tobacco industry statements in the suit

December 6, 2004 5:30 pm by krueger

A report prepared for Congressman Henry Waxman examines tobacco industry statements in the Department of Justice trial:

Report: Tobacco Companies Still Deny Harm of Cigarettes

The report finds a lot of waffling and denial in tobacco industry statements filed in the trial. It concludes:

“Despite their attempts to portray themselves as new and responsible companies, leading cigarette manufacturers continue to deny or evade in the DOJ litigation the truth about the health effects of smoking, the harm of environmental tobacco smoke, and the addictiveness of nicotine. Moreover, Philip Morris, R.J. Reynolds, and British American Tobacco have also not accepted evidence of their corporate behavior regarding control of nicotine in cigarettes, marketing to children, and document destruction. Their misleading and evasive statements conflict with the companies assertions that they have reformed.”

To compare what the industry says in its PR with what it says in court filings, is to get an education in what it gets away with in its PR, and how.

In court filings, it has to answer specific questions. But in its PR, it gets to choose the questions. Do we manipulate nicotine? Have we marketed to children? In industry PR, these questions never come up.

That’s one way the industry doesn’t look evasive in its PR. It chooses the questions; it answers them. It looks open and honest.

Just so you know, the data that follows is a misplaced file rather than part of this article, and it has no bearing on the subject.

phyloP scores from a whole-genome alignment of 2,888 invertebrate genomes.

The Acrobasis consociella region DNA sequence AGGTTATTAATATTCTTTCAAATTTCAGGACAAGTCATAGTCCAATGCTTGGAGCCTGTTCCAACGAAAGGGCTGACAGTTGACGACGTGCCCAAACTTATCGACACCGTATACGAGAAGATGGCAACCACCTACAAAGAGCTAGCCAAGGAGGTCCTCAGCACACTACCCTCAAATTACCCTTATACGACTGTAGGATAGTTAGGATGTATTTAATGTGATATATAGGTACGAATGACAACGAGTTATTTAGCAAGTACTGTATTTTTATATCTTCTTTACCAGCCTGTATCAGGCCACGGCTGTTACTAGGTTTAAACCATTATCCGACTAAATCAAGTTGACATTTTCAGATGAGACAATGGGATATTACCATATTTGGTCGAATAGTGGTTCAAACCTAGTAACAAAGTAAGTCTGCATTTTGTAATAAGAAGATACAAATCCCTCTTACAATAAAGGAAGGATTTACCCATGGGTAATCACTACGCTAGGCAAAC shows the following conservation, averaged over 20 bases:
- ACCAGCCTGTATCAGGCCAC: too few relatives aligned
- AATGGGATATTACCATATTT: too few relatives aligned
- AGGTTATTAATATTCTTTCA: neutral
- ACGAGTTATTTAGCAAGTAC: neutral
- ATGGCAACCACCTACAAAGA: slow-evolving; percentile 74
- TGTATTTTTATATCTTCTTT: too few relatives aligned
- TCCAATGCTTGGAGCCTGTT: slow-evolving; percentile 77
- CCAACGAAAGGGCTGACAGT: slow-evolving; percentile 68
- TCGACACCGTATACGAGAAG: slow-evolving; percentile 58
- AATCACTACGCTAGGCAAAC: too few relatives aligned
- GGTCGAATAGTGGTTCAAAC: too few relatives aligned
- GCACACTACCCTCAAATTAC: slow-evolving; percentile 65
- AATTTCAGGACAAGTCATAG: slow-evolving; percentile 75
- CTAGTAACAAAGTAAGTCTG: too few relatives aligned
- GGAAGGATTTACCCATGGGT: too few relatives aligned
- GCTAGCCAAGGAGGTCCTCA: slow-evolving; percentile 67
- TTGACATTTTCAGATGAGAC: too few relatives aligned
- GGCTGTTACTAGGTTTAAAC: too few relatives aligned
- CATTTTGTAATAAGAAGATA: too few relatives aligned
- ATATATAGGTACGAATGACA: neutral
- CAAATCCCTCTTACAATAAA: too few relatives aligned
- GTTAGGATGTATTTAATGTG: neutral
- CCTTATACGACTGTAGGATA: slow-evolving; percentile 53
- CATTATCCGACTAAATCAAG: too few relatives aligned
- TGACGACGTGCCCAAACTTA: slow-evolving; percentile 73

In court filings, the industry has to make sworn statements that it can be held to. In its PR, it’s not under oath. This combines nicely with the previous way. It can say things in PR that sound decisive, sound like they’ve put an issue to rest once and for all, knowing it won’t be held to them. In court the same day it waffles.

So: industry PR speaks of “the serious health effects of smoking”. There. The industry has come clean, right?

No so much. In court, the industry says: “The strength of the statistical evidence and lack of an alternative explanation for the increased risk of disease in groups of smokers, coupled with the fact that the experimental evidence does not refute the conclusion that smoking causes disease, leads Brown & Williamson to concur that the best judgment is that smoking is a cause of certain diseases.” And then says: the company’s “best judgment” is simply one way to interpret the evidence. And then says: “Brown and Williamson recognizes that on the state of the experimental evidence, others may reach different judgments.”

Now you might ask, why does the industry even bother going through these verbal gymnastics. Hasn’t it admitted everything on health and smoking? Isn’t that covered by “serious health effects”? The answer is, once again the industry wants to have it both ways. It wants to get credit for having “come clean” with “admissions” but it doesn’t want to be held to the admissions.

So when it’s putting out PR for public consumption, it crafts simple, straightforward statements (although at the same time carefully soft and vague). Sounds open. Doesn’t sound evasive.

But when it’s in court, and can be held to what it says: denial and evasion. Answers like the one featured above.

The report examines 6 major areas of denial and evasion, and documents responses of the 5 major tobacco companies in each area.